Filing 45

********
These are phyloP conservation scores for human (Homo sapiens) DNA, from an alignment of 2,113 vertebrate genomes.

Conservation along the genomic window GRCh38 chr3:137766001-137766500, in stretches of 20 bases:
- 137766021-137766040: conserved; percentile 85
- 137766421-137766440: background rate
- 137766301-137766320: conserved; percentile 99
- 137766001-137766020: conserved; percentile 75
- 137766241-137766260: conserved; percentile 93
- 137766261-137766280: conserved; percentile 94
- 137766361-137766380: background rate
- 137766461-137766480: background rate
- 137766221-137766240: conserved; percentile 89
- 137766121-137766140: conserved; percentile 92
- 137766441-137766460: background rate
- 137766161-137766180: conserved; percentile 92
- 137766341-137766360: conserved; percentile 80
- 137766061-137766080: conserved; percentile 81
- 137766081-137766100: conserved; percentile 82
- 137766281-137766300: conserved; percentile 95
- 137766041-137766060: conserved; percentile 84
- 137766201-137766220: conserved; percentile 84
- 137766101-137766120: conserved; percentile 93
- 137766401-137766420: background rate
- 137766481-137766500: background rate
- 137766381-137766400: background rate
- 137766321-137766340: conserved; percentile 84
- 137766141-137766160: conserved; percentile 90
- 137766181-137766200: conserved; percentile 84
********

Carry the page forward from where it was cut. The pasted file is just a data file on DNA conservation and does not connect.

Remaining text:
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AXIS SPECIALTY INSURANCE COMPANY v. THE BRICKMAN GROUP LTD, LLC Doc. 45 IN THE UNITED STATES DISTRICT COURT FOR THE EASTERN DISTRICT OF PENNSYLVANIA AXIS SPECIALTY INSURANCE COMPANY v. THE BRICKMAN GROUP LTD, LLC : : : : : : CIVIL ACTION NO. 09-3499 MEMORANDUM Padova, J. November 18, 2010 This dispute concerns an umbrella insurance policy that Plaintiff Axis Specialty Insurance Company ("Axis") issued to Defendant Brickman Group LTD, LLC ("Brickman"). Axis has asserted claims against Brickman, seeking to recover $250,000 that it contributed to the settlement of a state court action against Brickman, arguing that Brickman had a $250,000 self-insured retention that had to be exhausted before Axis's insurance coverage applied. Meanwhile, Brickman has asserted a claim against Axis, seeking to recover amounts it expended to defend itself in the state court action. The parties have filed cross-motions for summary judgment pursuant Federal Rules of Civil Procedure 56. For the following reasons, we grant each motion in part and deny each motion in part. Specifically, we grant Axis's motion insofar as it seeks judgment in its favor on Brickman's claim for defense costs, and grant Brickman's motion insofar as it seeks judgment in its favor on Axis's claims for reimbursement in the amount of $250,000. In all other respects, we deny both motions. I. BACKGROUND The undisputed facts of record are that, in 2006, a woman named Deborah Peisel commenced an action in the New Jersey state courts against Home Depot and Brickman (the "Peisel Action"), alleging that she had sustained injuries in a fall in the Home Depot parking lot, due in part to inadequate snow removal by Brickman. During the relevant time period, Brickman was self-insured for the first $250,000 of its liability, and it maintained two excess insurance policies. The first was an ACE American Insurance Company ("ACE") policy, which provided $750,000 in excess coverage for losses in excess of the "retained limit," which was Brickman's $250,000 self-insured retention ("SIR"). (R. 51;1 R. 42, R. 55.) Brickman's second excess policy was an umbrella liability policy with Axis. The Axis policy provided $5 million of coverage in excess of the "retained limit," which it defined as the underlying ACE insurance policy providing $1 million in coverage. (R. 47; R. 30; R. 3.) In January 2008, the insurance broker warned Axis that Brickman's defense counsel estimated a reasonable settlement value of the Pesisel Action to be in the range of $2.2 to $2.4 million, which would therefore implicate Axis's coverage. (R. 208.) Approximately six months later, on June 19, 2008, ACE "tender[ed] [the] matter" to Axis, and invited Axis to participate in the case. (R. 232.) In doing so, ACE reiterated that its policy provided $750,000 of coverage, "excess over a $250,000 self insured retention," which "ha[d] not been satisfied." (Id.) ACE further advised Axis that Brickman "has offered the remaining balance of their SIR." (Id.) In an email that same day, Axis's outside counsel, Lou Piechta, echoed back to ACE that "you are giving authority . . . to negotiate settlement for Brickman to the extent of the remaining SRI [sic] of Brickman (a figure less than 250K) plus the limits of the 750K of Ace." (R. 234.) In late August 2008, Piechta negotiated a settlement in principle with Peisel to resolve Peisel's claims against Brickman, but not Home Depot, for $1.15 million. (See R. 240.) In an August 28, 2008 email to Mary Grace Maley, counsel for Brickman, Piechta stated that he had 1 We refer to the record by using "R." plus the bates stamp on the parties' record submissions. -2- advised Peisel's counsel that "the 750K policy limits of ACE and 400K from Axis would fund the accepted settlement of the claims against Brickman." (R. 237.) Piechta then asked Maley to let him know whom he could contact "to verify the exhaustion of the retained limit." (Id.) Around the same time, Piechta had a conference call with Brickman's Assistant General Counsel and others. (R. 260.) In that call, the parties discussed Brickman's SIR. (R. 261.) Piechta suggested that Brickman and Axis present a united front and "argue later about the retained limit," but counsel for Brickman did not agree to resolve the issue later. (R. 135; R. 260-61.) According to Brickman's counsel, the SIR was not the main focus of the call. Rather, the main focus of the call was Brickman's opposition to a settlement that did not involve Home Depot.2 (R. 261.) Piechta made clear in the phone call, however, that he would settle the claim without Home Depot, in spite of Brickman's objections, because the settlement was in Axis's best interest. (Id.) Significantly, Axis admits that, at the time of the settlement, it had not yet "formulated a position" on whether Brickman could exhaust its SIR only with indemnity payments or whether its payment of defense costs could also exhaust the SIR. (R. 187.) As the Axis claims adjuster explained, there were a number of issues that the case raised, including that little had been done to prepare for the upcoming trial and the Home Depot issues, so that Axis's "focus was not on whether or not there was a self-insured retention that [was] reduced by defense expenses, it was how we were going to get to the end result on behalf of Brickman and deal with all of these [other] issues." (R. 194.) The parties put the settlement on the record with the New Jersey Superior Court during a 2 Both ACE and Brickman opposed a settlement that did not include Home Depot, due at least in part to the fact that Home Depot had filed suit in federal court, seeking a declaratory judgment that it was entitled to coverage under Brickman's insurance. (R. 240-41.) -3- hearing on September 2, 2008. (R. 92-124.) Peichta attended the hearing on behalf of Axis, and Maley attended on behalf of Brickman. (R. 95.) During the hearing, the Court stated that its "understanding of the situation here is that Brickman has a has a deductible policy with ACE of $250,000, ACE has $750,000 insurance, and then after that we have an excess carrier in the matter." (R. 103.) Piechta subsequently described the $1.15 million settlement to the Court as follows: [M]y understanding is that the $750,000 policy limits of Ace are available for the settlement, that a $400,000 offer on top of that $750,000 is made upon behalf of Brickman by [Axis] pursuant to its policy of insurance, that there will not be a concern addressed at this time and in this matter regarding the self-insured retention of of Brickman, which is represented to be $250,000, that we will work within our our own group here, not as part of this case, and the plaintiff has not to be concerned about it, that the money will be given as set forth, 750,000 from Ace, 400,000 from [Axis] on behalf of Brickman. (R. 110-11.) At the time of the settlement, no one had asked Brickman to contribute financially. (R. 138.) A couple of months after the settlement, Piechta "turned [his] attention" to the question of the SIR. (R. 140.) On March 5, 2009, Piechta sent a letter to Brickman, "seek[ing] . . . payment from Brickman of the $250,000 `retained limit' which is applicable to the Peisel claim." (R. 249.) Piechta acknowledged in the letter that Brickman was taking the position that his payment of over $250,000 in defense costs had satisfied its retained limit obligation, but Piechta expressly disagreed.3 (R. 250.) When Brickman refused to remit the requested funds, Axis, on July 31, 2009, commenced the instant action, essentially asserting that Brickman should have contributed its $250,000 in self3 Brickman incurred approximately $400,000 in defense costs in the Peisel Action. (See Pl.'s Stmt. of Undisp. Facts 8; Def.'s Resp. to Pl.'s Stmt. of Undisp. Facts 8.) -4- insurance to the settlement, thereby reducing Axis's required contribution by that amount. The Amended Complaint contains four counts, three of which survived a prior Motion to Dismiss.4 The first of the three remaining counts asserts a claim for Declaratory Relief and seeks a declaration that (1) the ACE policy did not include within its underlying limit or retained limit any amounts expended by Brickman for its defense; (2) Axis had no duty to defend or pay any defense costs incurred by or on behalf of Brickman; and (3) Brickman was required to fund the first $250,000 of the Peisel settlement. The second remaining count alleges that Brickman breached its contract with Axis by failing to fund the first $250,000 of the Peisel settlement. The third remaining count asserts that Brickman was unjustly enriched by Axis's contribution of $400,000 to the settlement, when Axis's only obligation was $150,000, because Brickman should have paid $250,000. Brickman filed an Answer to Axis's Complaint, denying all liability and asserting a Counterclaim for breach of contract. The Counterclaim demands judgment in Brickman's favor in the amount of $391,740.66, claiming that Axis is responsible for payment of legal fees that Brickman incurred in defending the Peisel Action. II. LEGAL STANDARD Summary judgment should only be granted "if the pleadings, the discovery and disclosure materials on file, and any affidavits show that there is no genuine issue as to any material fact and that the movant is entitled to judgment as a matter of law." Fed. R. Civ. P. 56(c)(2). In making this determination, we "must view the facts in the light most favorable to the nonmoving party and draw all inferences in that party's favor." Abramson v. William Paterson Coll. of N.J., 260 F.3d 265, 276 4 In a January 28, 2010 Memorandum and Order, we dismissed a claim for equitable subrogation. -5- (3d Cir. 2001) (internal quotation marks omitted). If a reasonable fact finder could find in the nonmovant's favor, summary judgment may not be granted. Congregation Kol Ami v. Abington Twp., 309 F.3d 120, 130 (3d Cir. 2002). A party seeking summary judgment "always bears the initial responsibility of informing the district court of the basis for its motion, and identifying those portions of the [record that] it believes demonstrate the absence of a genuine issue of material fact." Celotex Corp. v. Catrett, 477 U.S. 317, 322 (1986). After the moving party has met its initial burden, the "opposing party may not rely merely on allegations or denials in its own pleading; rather, its response must by affidavits or as otherwise provided in [Rule 56] set out specific facts showing a genuine issue for trial." Fed. R. Civ. P. 56(e)(2). "`While the evidence that the non-moving party presents may be either direct or circumstantial, and need not be as great as a preponderance, the evidence must be more than a scintilla.'" Galli v. N.J. Meadowlands Comm'n, 490 F.3d 265, 270 (3d Cir. 2007) (quoting Hugh v. Butler County Family YMCA, 418 F.3d 265, 267 (3d Cir. 2005)). "Evidence that is merely colorable or not significantly probative is insufficient to create a genuine issue of material fact for trial." West v. Lincoln Benefit Life Co., 509 F.3d 160, 172 (3d Cir. 2007) (citing Anderson v. Liberty Lobby, Inc., 477 U.S. 242, 248 (1986), and El v. Southeastern Pa. Transp. Auth., 479 F.3d 232, 238 (3d Cir. 2007)). III. DISCUSSION Axis argues in its summary judgment motion that the insurance contracts at issue unambiguously require Brickman to fund the first $250,000 of the Peisel settlement and that Brickman must therefore reimburse Axis in that amount. Axis further argues that judgment should be entered in its favor on Brickman's counterclaim for defense costs, because the Axis policy -6- unambiguously provides that Axis had no duty to defend under the circumstances of this case. Brickman argues in response to Axis's motion, as well as in its own cross-motion for summary judgment, that Axis has no contractual or other right to seek reimbursement of the settlement monies that it paid to Peisel. Brickman also argues that it is entitled to judgment in its favor in the amount of $136,257.58 on its counterclaim for breach of contract, asserting that Axis had a clear duty to defend it under the terms of the Axis policy and, thus, must reimburse Brickman for certain defense costs it incurred. We address Brickman's counterclaim for defense costs first. A. Axis's Duty to Defend Brickman asserts in its counterclaim that Axis had a contractual duty to defend Brickman in the Peisel Action and breached that duty by failing to pay any portion of the defense costs that Brickman incurred. Brickman therefore maintains that judgment should be entered in its favor and against Axis on its counterclaim for defense costs. Axis counters in its own summary judgment motion that we should enter judgment in its favor and against Brickman on the counterclaim, because it had no duty to defend Brickman under the circumstances presented here. Under Pennsylvania law,5 "an insurer's duty to defend is purely contractual, and an insurer 5 Axis asserts that there are potential choice of law issues in this case, because the insurance policy was issued and delivered in Pennsylvania, but the coverage issues claim arose in connection with a New Jersey lawsuit. Axis concludes, however, that no choice of law analysis is ultimately necessary on the main liability issues because New Jersey law is the same as Pennsylvania law in all material respects. Hammersmith v. TIG Ins. Co., 480 F.3d 220, 230 (3d Cir. 2007) ("If two jurisdictions' laws are the same, then there is no conflict at all, and a choice of law analysis is unnecessary.") In contrast, Brickman does not acknowledge or address the potential choice of law question in its summary judgment papers and simply relies primarily on Pennsylvania law. The parties therefore appear to be in agreement that it is appropriate to apply Pennsylvania law to the issues before us. Moreover, it seems apparent that Pennsylvania has the most significant relationship with this dispute due to the insured's status as a Pennsylvania company, the insurance broker's Pennsylvania address, and the delivery of the Axis policy to Brickman in Pennsylvania. See generally id. at 232-35 (employing a most significant relationship analysis). Accordingly, we apply -7- has no duty to defend unless the obligation is expressed in the policy." Genaeya Corp. v. Harco Nat. Ins. Co., 991 A.2d 342, 347 (Pa. Super. Ct. 2010) (citation omitted); see also AstenJohnson, Inc. v. Columbia Cas. Co, 562 F.3d 213, 229 (3d Cir. 2009) (stating that an insurer has no obligation to defend an insured "in the absence of contractual language creating such an obligation" (citations omitted)). In interpreting a policy, the court's primary consideration is "to ascertain the intent of the parties as manifested by the language of the written instrument." Standard Venetian Blind Co. v. Am. Empire Ins. Co., 469 A.2d 563, 566 (Pa. 1983). The "insurance policy must be read as a whole and construed according to the plain meaning of its terms." C.H. Heist Caribe Corp. v. Am. Home Assurance Co., 640 F.2d 479, 481 (3d Cir. 1981). The court must enforce the plain language of the policy if its terms are clear and unambiguous. Standard Venetian Blind, 469 A.2d at 566. Brickman relies on the following paragraphs of the Axis policy to support its argument that Axis had a duty to defend: 2. We will have the right and duty to defend the insured against "suits" seeking damages for "bodily injury", "property damage" or "personal and advertising injury" covered by this policy when the "underlying insurance" does not provide such coverage. 3. We will also have the right and duty to defend the insured against "suits" seeking damages for "bodily injury", "property damage", "personal and advertising injury" or damages resulting from wrongful acts, errors or omissions arising out of the conduct of your business and covered by this policy, when the limits of insurance of the "underlying insurance" have been exhausted by payment of damages. (R. 7 at 2-3.) We address Axis's defense obligations under each paragraph. Pennsylvania law. -8- 1. Duty under Paragraph 3 Brickman first argues that paragraph 3 imposed on Axis a duty to defend that arose no later than January of 2008, when Peisel made a settlement demand of $5,000,000, making clear that the limits of the Ace insurance policy would be exhausted. Rather than focusing on the language of the policy provision in advancing this argument, Brickman relies almost exclusively on Cooper Laboratories, Inc. v. International Surplus Lines Insurance Co., 802 F.2d 667 (3d Cir. 1986) ("Cooper Labs"), which held that an excess insurer's duty to defend arose when the insurer "was confronted with" a demand in excess of the underlying self-insured retention, "which put its coverage at stake." Id. at 676. That case, however, involved an insurance policy that required the excess insurer to defend if the "bodily injury . . . is included within the products hazard," without any additional qualifying language. Id. at 675. In contrast, paragraph 3 of the Axis policy, as set forth above, requires Axis to defend only "when the limits of insurance of the `underlying insurance' have been exhausted by payment of damages." (R. 7 at 3 (emphasis added).) Accordingly, contrary to Brickman's assertion, the holding in Cooper Labs is simply not controlling here, because it is based on a policy provision that is readily distinguishable from paragraph 3 in the Axis policy. Moreover, we find that under the plain language of paragraph 3, Axis did not have a duty to defend Brickman until the underlying insurance, i.e., the ACE policy, had "been exhausted by the payment of damages." (Id.) In this case, ACE paid no damages until final settlement of Peisel's claims against Brickman in September 2008. Accordingly, no duty to defend arose under paragraph 3 before September of 2008, at the earliest. Cf. Virginia Sur. Ins. Co. v. RSUI Indem. Co., Civ. A. No. 09-928, 2009 WL 4282198, at *4, *7 (D. Ariz. Nov. 25, 2009) (holding that, where excess policy provided that duty to defend did not arise until the underlying insurance was "exhausted by -9- payments of judgments, settlements and any cost or expense subject to such limit," excess insurer's duty to defend did not arise until the payment of the settlement.) Furthermore, there is no record evidence that Brickman incurred any defense costs after the settlement. We therefore reject Brickman's arguments that paragraph 3 gave rise to a duty to defend in January of 2008, and that Axis was therefore obligated to pay some portion of Brickman's defense costs after that date. 2. Duty under Paragraph 2 Brickman next argues that Axis had a duty to defend under paragraph 2 of the Axis policy, which provides that Axis had "the right and duty to defend against `suits' seeking damages for `bodily injury' . . . covered by this policy when the `underlying insurance' does not provide such coverage." (R. 7 at 2.) Brickman maintains that this paragraph's reference to "such coverage" is ambiguous, because it could refer either to coverage for damages or to coverage for defense costs. It therefore argues that, construing the policy in favor of the insured, we must interpret "such coverage" to mean the duty to defend and conclude that Axis had a duty to defend when the underlying insurance did not include a duty to defend. Furthermore, because it is undisputed that the ACE policy did not include a duty to defend, Brickman maintains that Axis had the duty to defend. Axis responds that it is "difficult to imagine" a "more strained interpretation and construction" of this policy provision. (Axis Br. in Resp. to Brickman's Summ. Judg. Mot. at 7.) It argues that "[t]he policy does not insure a duty to defend, it insures claims for damages arising from bodily injury . . . . " (Id.) Axis therefore argues that the only reasonable reading of the provision is that Axis may have a duty to defend claims for damages when the underlying policy does not provide any damages coverage. -10- Contractual language is ambiguous if "it is reasonably susceptible of different constructions and capable of being understood in more than one sense." Hutchison v. Sunbeam Coal Co., 519 A.2d 385, 390 (Pa. 1986) (citations omitted). A "court should read policy provisions to avoid ambiguities, if possible, and not torture the language to create them." St. Paul Fire & Marine Ins. Co. v. United States Fire Ins. Co., 655 F.2d 521, 524 (3d Cir. 1981). "Additionally, an ambiguity does not exist simply because the parties disagree on the proper construction to be given a particular policy provision." Neuhard v. Traveler's Ins. Co., 831 A.2d 602, 605 (Pa. Super. Ct. 2003) (citation omitted). That said, "[w]here a provision of a policy is ambiguous, the policy provision is to be construed in favor of the insured and against the insurer, the drafter of the agreement." Standard Venetian Blind, 469 A.2d at 566. In this case, we find that the term "such coverage" unambiguously refers back to "damages for bodily injury . . . covered by this policy," not to the duty to defend. We reach this conclusion for a number of reasons. First, we find it only logical that "such coverage" pertains to the damages "covered by this policy" as both phrases use the root word "cover." Second, we note that, as a grammatical matter, "`a limiting clause in a policy is to be confined to the last antecedent unless the context or evident meaning requires a different construction.'" Contrans, Inc. v. Ryder Truck Rental, Inc., 836 F.2d 163, 167 (3d Cir. 1987) (quoting 13 Appleman, Insurance Law and Practice, 7387 at 181-82 (1976), and citing Black's Law Dictionary 794 (5th ed. 1979)). Third, we observe that only this construction is consistent with the common understanding of the duty to defend as "a distinct obligation, separate and apart from the insurer's duty to provide coverage." Am. & Foreign Ins. Co. v. Jerry's Sport Ctr., Inc., 2 A.3d 526, 540-41 (Pa. 2010) (emphasis added) (citations omitted); Travelers Prop. Cas. Co. of America v. Mericle, Civ. A. No. 09-1747, 2010 WL 3505117, -11- at *6 (M.D. Pa. Aug. 31, 2010) ("An insurance carrier's duty to defend is distinct from its duty to provide coverage"), as well as the general and well-accepted principle that "`the obligation to defend arises whenever the complaint filed by the injured party may potentially come within the coverage of the policy.'" Erie Ins. Exch. v. Transamerica Ins. Co., 533 A.2d 1363, 1368 (Pa. 1987) (quoting Gedeon v. State Farm Mut. Auto. Ins. Co., 188 A.2d 320, 321-22 (Pa. 1963)) (underlining added). Finally, we observe that our construction (unlike that which Brickman advances) permits the duty to defend in paragraph 3 to logically coexist with, and complement, the companion duty to defend in paragraph 2, in that paragraph 2 defines the duty to defend when there is no damages coverage in the underlying insurance and paragraph 3 addresses the duty to defend when there is damages coverage in the underlying insurance. In the end, we find that Brickman's interpretation of paragraph 2 tortures the policy language to create an ambiguity where none exists. Curiously, neither party cites to Section II, paragraph 4 of the Axis policy, which clearly states that Axis has no duty to defend when there is underlying insurance, such as the Ace policy. Specifically, that provision states: We have no duty to defend any claim or "suit" if there is "underlying insurance" or applicable other insurance. . . . However, we may, at our discretion and at our expense, participate with the insured or any provider of "underlying insurance" or other insurance in the investigation, settlement or defense of any claim or "suit" which is likely to involve this insurance. (R. 9 at 4.) The plain language of this provisions is consistent with our interpretation of paragraph 2, and is not consistent with Brickman's interpretation of that paragraph. Given that we must read the Axis policy as a whole and construe it according to the plain language of all of its terms, see C.H. Heist, 640 F.2d at 481; Standard Venetian Blind, 469 A.2d at 566, we hold that Axis had no duty to -12- defend Brickman under paragraph 2 unless the ACE policy did not provide coverage for the bodily injury damages claimed in the Peisel action. Because the ACE policy undisputedly did provide coverage for Peisel's bodily injury damages, Axis had no duty to defend under this provision. For the foregoing reasons, we conclude that Axis had no duty to defend Brickman under either paragraph 2 or paragraph 3 of the Axis policy. We therefore enter judgment in Axis's favor on Brickman's counterclaim for defense costs. B. Brickman's SIR Axis argues in its motion for summary judgment that Brickman was contractually responsible for the first $250,000 of the Peisel settlement, its SIR, and therefore must reimburse Axis that amount, either under a breach of contract or unjust enrichment theory. Brickman does not dispute that it was obligated under the policy terms to contribute the first $250,000 in indemnity to any settlement, but nevertheless argues that Axis cannot now seek reimbursement of that amount, because it has no right either contractual or otherwise to pursue reimbursement after voluntarily funding the settlement. For the following reasons, we agree with Brickman that Axis cannot seek reimbursement of the $250,000 that it contributed to the settlement under the circumstances presented here. "[T]he question of whether an insurer is entitled to reimbursement for settlement payments has not received extensive judicial scrutiny." Utica Mutual Insurance Co. v. Rohm & Haas Co., 683 F. Supp. 2d 368, 376 (E.D. Pa. 2010). Indeed, we have been unable to identify any Pennsylvania state court opinion directly addressing this issue. There is, however, authority interpreting Pennsylvania law with respect to two analogous issues: (1) whether an insurer is entitled to reimbursement of defense costs when it is subsequently determined that the insured was entitled to -13- no indemnity coverage under the insurance policy, see American & Foreign Ins. Co. v. Jerry's Sport Ctr., Inc., 2 A.3d 526 (Pa. 2010) ("Jerry's Sport"); and (2) whether an insurer is entitled to be reimbursed for a state court judgment it paid for non-covered claims, see Essex Insurance Co. v. RMJC, Inc., 306 F. App'x 749 (3d Cir. 2009) ("Essex"). In Jerry's Sport, the Pennsylvania Supreme Court held that "an insurer is not entitled to be reimbursed for defense costs absent an express provision in the written insurance contract" pertaining to reimbursement. Id. at 529 (emphasis added). The Court reasoned that it is the mere possibility that a claim falls within the insurance policy that triggers an insurer's duty to defend its insured. Id. at 541-42. As the Court explained, the subsequent judicial resolution of a coverage question in favor of the insurer does not "retroactively eliminate the insurer's duty to defend the insured during the period of uncertainty." Id. at 542 (citation omitted). It further stated that "[i]t would amount to a retroactive erosion of the broad duty to defend in Pennsylvania [to] mak[e] the right and duty to defend contingent upon a court's determination that a complaint alleged covered claims, and would therefore narrow Pennsylvania's long-standing view that the duty to defend is broader than the duty to indemnify." Id. at 544. Having concluded that the duty to defend was not contingent on a judicial determination of indemnity coverage, the Jerry's Sport court nevertheless looked for some alternative basis on which to find that the insurer could be reimbursed for the costs it incurred in fulfilling its contractual duty to defend. It first suggested that an insurer might be entitled to reimbursement if its policy contained "a provision providing for reimbursement of defense costs under any circumstances," but made clear that, in the absence of such a provision, no right to reimbursement could be grounded on the policy terms. Id. at 544. It next considered whether a right to reimbursement could be created with a -14- reservation of rights letter, but concluded that "permitting reimbursement by reservation of rights, absent an insurance policy provision authorizing the right in the first place, [would be] tantamount to allowing the insurer to extract a unilateral amendment to the insurance contract." Id. The Court further concluded that the insurer could not obtain reimbursement under an unjust enrichment theory, because an insurer's provision of a defense benefits not only the insured, but also the insurer, who protects itself from any potential indemnity exposure as well as the potential of a bad faith claim based on an unjustified failure to provide a defense. Id. at 545; see also id. at 546 ("It would be unjust to require Insured to reimburse [the insurer] for the cost of the defense where [the insurer] invoked its right to defend in part to protect its own interest."). Finally, the Court observed that "recognizing a right to reimbursement outside of the policy would empower each insurer to design its own right of reimbursement subject only to the insurer's designs," which would "open the door to . . . maneuvering by insurance companies at their policyholders' expense." Id. at 546. In Essex, Essex Insurance Company brought a restitution claim against its insured, RMJC, Inc. ("RJMC"), after it paid a state court judgment on RMJC's behalf.6 306 F. App'x at 750. After finding that Essex had no duty to indemnify RMJC under the terms of the policy, the Court considered Essex's restitution claim. Id. at 753. Significantly, the court was not troubled by the fact 6 Although Essex involved a "restitution" claim and our case involves claims for breach of contract and unjust enrichment, we find that unjust enrichment and restitution are so similar as to necessitate parallel analyses. Compare Stoeckinger v. Presidential Fin. Corp., 948 A.2d 828, 833 (Pa. Super. Ct. 2008) (identifying elements of unjust enrichment claim as (1) benefits conferred on defendant by plaintiff, (2) appreciation of the benefits by defendant, and (3) acceptance and retention of the benefits by defendant such that it would be inequitable to retain the benefit without payment), with Essex, 306 F. App'x at 753 ("A party can obtain the equitable remedy of restitution where the claimant can show that a benefit was wrongfully secured or passively received, and that it would be unconscionable for the party receiving the benefit to retain it without payment. We must focus not on the intention of the parties but on the extent to which the enrichment is unjust." (internal quotation omitted)). -15- that the insurance contract was silent on the question of reimbursement for unobligated payments, stating that "where . . . the terms of the contract do not address the compensation owed to a plaintiff for a particular benefit conferred on the defendant, the plaintiff may obtain restitution if the defendant would be unjustly enriched by retaining that benefit." Id. at 754. The Court further rejected the insured's argument that Essex could not recoup the amount of the state court judgment because it paid the judgment voluntarily under a mistake of law, concluding instead that Essex had paid the judgment not due to a mistake of law but, rather, because there were factual questions that needed to be resolved before ascertaining whether it had a duty to indemnify RMJC. Id. at 754-55 (recognizing that Pennsylvania law disallows recovery of payments made under a mistake of law, such as a misinterpretation of contract language, but permits recovery of payments made without full knowledge of the facts). The Court further stated that "[p]olicy considerations also weigh in favor of allowing recovery of indemnity payments" made in connection with a judgment, where an insurer has undertaken the legal defense of its insured. Id. at 755. As the Court explained, "allowing restitution for an insurer's defense or settlement costs risks altering the incentives the law has created for insurers to provide vigorous and effective defenses." Id. (emphasis added). In contrast, the incentive structure is not disrupted "by permitting an insurer exhaustively to defend its insured under a reservation of rights, pay a resultant judgment, and then litigate its duty to indemnify." Id. According to the Court, this is because satisfaction of a state-court judgment "protect[s] the interests of all relevant parties" by ensuring that the plaintiff in the state court action suffers no delay in receiving compensation, and limiting the post- judgment interest for which the insured and/or insurer would become liable if the judgment were not promptly paid. Id. The Court further observed that -16- "RMJC appears to miss the irony that it reaped this very benefit in this case, but would not have under the rule it urges[,]" i.e., a rule that the insurer cannot recover payments after they are made, because "Essex would almost certainly have declined to pay the judgment for fear of foreclosing its ability to seek restitution," leaving RMJC "saddled with a significantly larger debt to [the state court plaintiff] once RMJC was adjudged to have no duty of indemnification." Id. at 755 (footnote omitted). Finally, the court observed that "RMJC was plainly on notice at the time of the payment that Essex disputed its obligations to indemnify," because Essex had already filed a federal declaratory judgment action. Id. at 756. It concluded, therefore, that "[a]warding restitution to Essex . . . works no unfairness to RMJC, which could not have reasonably changed its position in reliance on Essex's payment. Precluding recovery, on the other hand, would create inefficient incentives and disservice the interests of insurers, insureds, and injured third parties." Id. at 756 (footnote omitted). For all of these reasons, the Essex court permitted Essex to seek reimbursement in that case. Based on these two cases, we conclude that, under Pennsylvania law, an insurer who makes a settlement payment on its insured's behalf may assert an unjust enrichment claim for reimbursement if it is determined after the payment is made that the insurer was not obligated to make the payment under the terms of the insurance policy. The insurer may not, however, proceed on a pure breach of contract theory if there is no specific provision in the insurance policy that provides for reimbursement claims. Moreover, in order to prevail on an unjust enrichment claim for reimbursement, the insurer must establish that (1) it did not make the payment due to a mistake of law; (2) the insured was on notice at the time of the payment that the insurer disputed its obligation to pay; (3) it did not make the payment primarily to protect its own interest; and (4) permitting -17- reimbursement under the circumstances presented would not upset the delicate incentive structure inherent in the insurer/insured relationship. Applying these principles to the case at hand, we conclude that Axis is not entitled to reimbursement under the circumstances of this case. First, it is undisputed that there is no explicit right to reimbursement in the Axis Policy. Second, the record is clear that, prior to Axis's funding of the settlement, Axis had never sent Brickman a reservation of rights letter or otherwise explicitly advised Brickman that it disputed its obligation to pay the first $250,000 of the settlement. Indeed, as Axis concedes, at the time of the settlement, it had not even formulated a position as to whether the insurance policy required Brickman to contribute. (See R. 187 (insurance adjuster's testimony that, at the time of the settlement, Axis had not formulated a position on how the SIR could be exhausted.); R. 137 (Piechta's testimony that, at the time of settlement, he had not formed a conclusion as to whether Brickman's defense expenses exhausted the SIR)). While Axis did communicate to Brickman that it had questions regarding Brickman's satisfaction of its SIR obligations, it also repeatedly indicated that understood that Brickman's payments of defense costs had at least partially satisfied those obligations. (See, e.g., R. 234 (June 19, 2008 email from Piechta, stating that ACE was "giving authority . . . to negotiate settlement for Brickman to the extent of the remaining SRI (a figure less than 250K) plus the limits of the 750K of Ace"); and R. 237 (Aug. 28, 2008 email from Piechta, asking who could "verify the exhaustion of the retained limit?")). To the extent that Axis previously believed that Brickman's defense payments could satisfy the SIR, and yet now maintains that payment of defense costs did not satisfy the SIR, it must concede that it was proceeding under a mistake of law, which, as explained above, precludes recovery. See Essex, 306 F. App'x at 754; see also Acme Markets, Inc. v. Valley View Shopping -18- Ctr., Inc., 493 A.2d 736, 737 (Pa. Super. Ct. 1985) ("[M]oney paid voluntarily, although under a mistake of law as to the interpretation of a contract, cannot be recovered." (citation omitted)). Finally, we also conclude, based on the undisputed record evidence, that Axis's payment of the settlement was primarily for its own benefit, and that permitting it to now recover any portion of that payment from Brickman would upset the incentive structure inherent in the insurer/insured relationship. In this regard, we reiterate that Axis settled the case for an amount well within its policy limits, thereby greatly limiting its own exposure should the case proceed to trial. Moreover, the record reflects that Brickman was not happy with the terms of the settlement, as it desired a global settlement that also included Home Depot. Axis, however, settled the case over Brickman's objections, essentially threatening to contribute nothing to the settlement if Brickman did not cooperate. (See R. 261; R. 434 (Piechta states in response to concerns regarding Home Depot's exclusion from the settlement: "If Brickman does not want its coverage from Axis, let them tell me.").) In doing so, Axis put Brickman in an impossible position. As a Court in this District has explained in a similar circumstance: When an insurer funds a settlement, the insurer benefits because settlement . . . caps the insurer's risk of liability, and may insulate an insurer from a future bad faith claim by the insured. If courts added to this list of benefits for the insurer by actively grafting on to the insurer-insured relationship an implied right to reimbursement for settlement payments in this situation, an insured would be left without any commercially reasonable choices. The insured would be forced to either accept the insurer's unilateral conditions on funding the settlement, fund the settlement itself, or forego settlement altogether thereby risking loss of a potential reasonable settlement within policy limits. Utica, 683 F. Supp. 2d at 376. We therefore conclude that it would not be inequitable for Brickman to retain the benefit of Axis's payment. -19- For all of these reasons, we conclude that Pennsylvania law does not permit Axis to recover from Brickman any of the money that it paid to settle the Peisel Action. We therefore enter judgment in favor of Brickman on Axis's declaratory judgment, breach of contract and unjust enrichment claims. IV. CONCLUSION For the foregoing reasons, we grant Axis's motion insofar as it seeks judgment in its favor on Brickman's claim for defense costs, and grant Brickman's motion insofar as it seeks judgment in its favor on Axis's claims for reimbursement of money it expended in settlement. In all other respects, we deny the parties' motions. We therefore enter judgment in favor of Brickman and against Axis on Axis's claims against Brickman, and enter judgment in favor of Axis and against Brickman on Brickman's counterclaim. An appropriate Order follows. BY THE COURT: /s/ John R. Padova, J. John R. Padova, J. -20-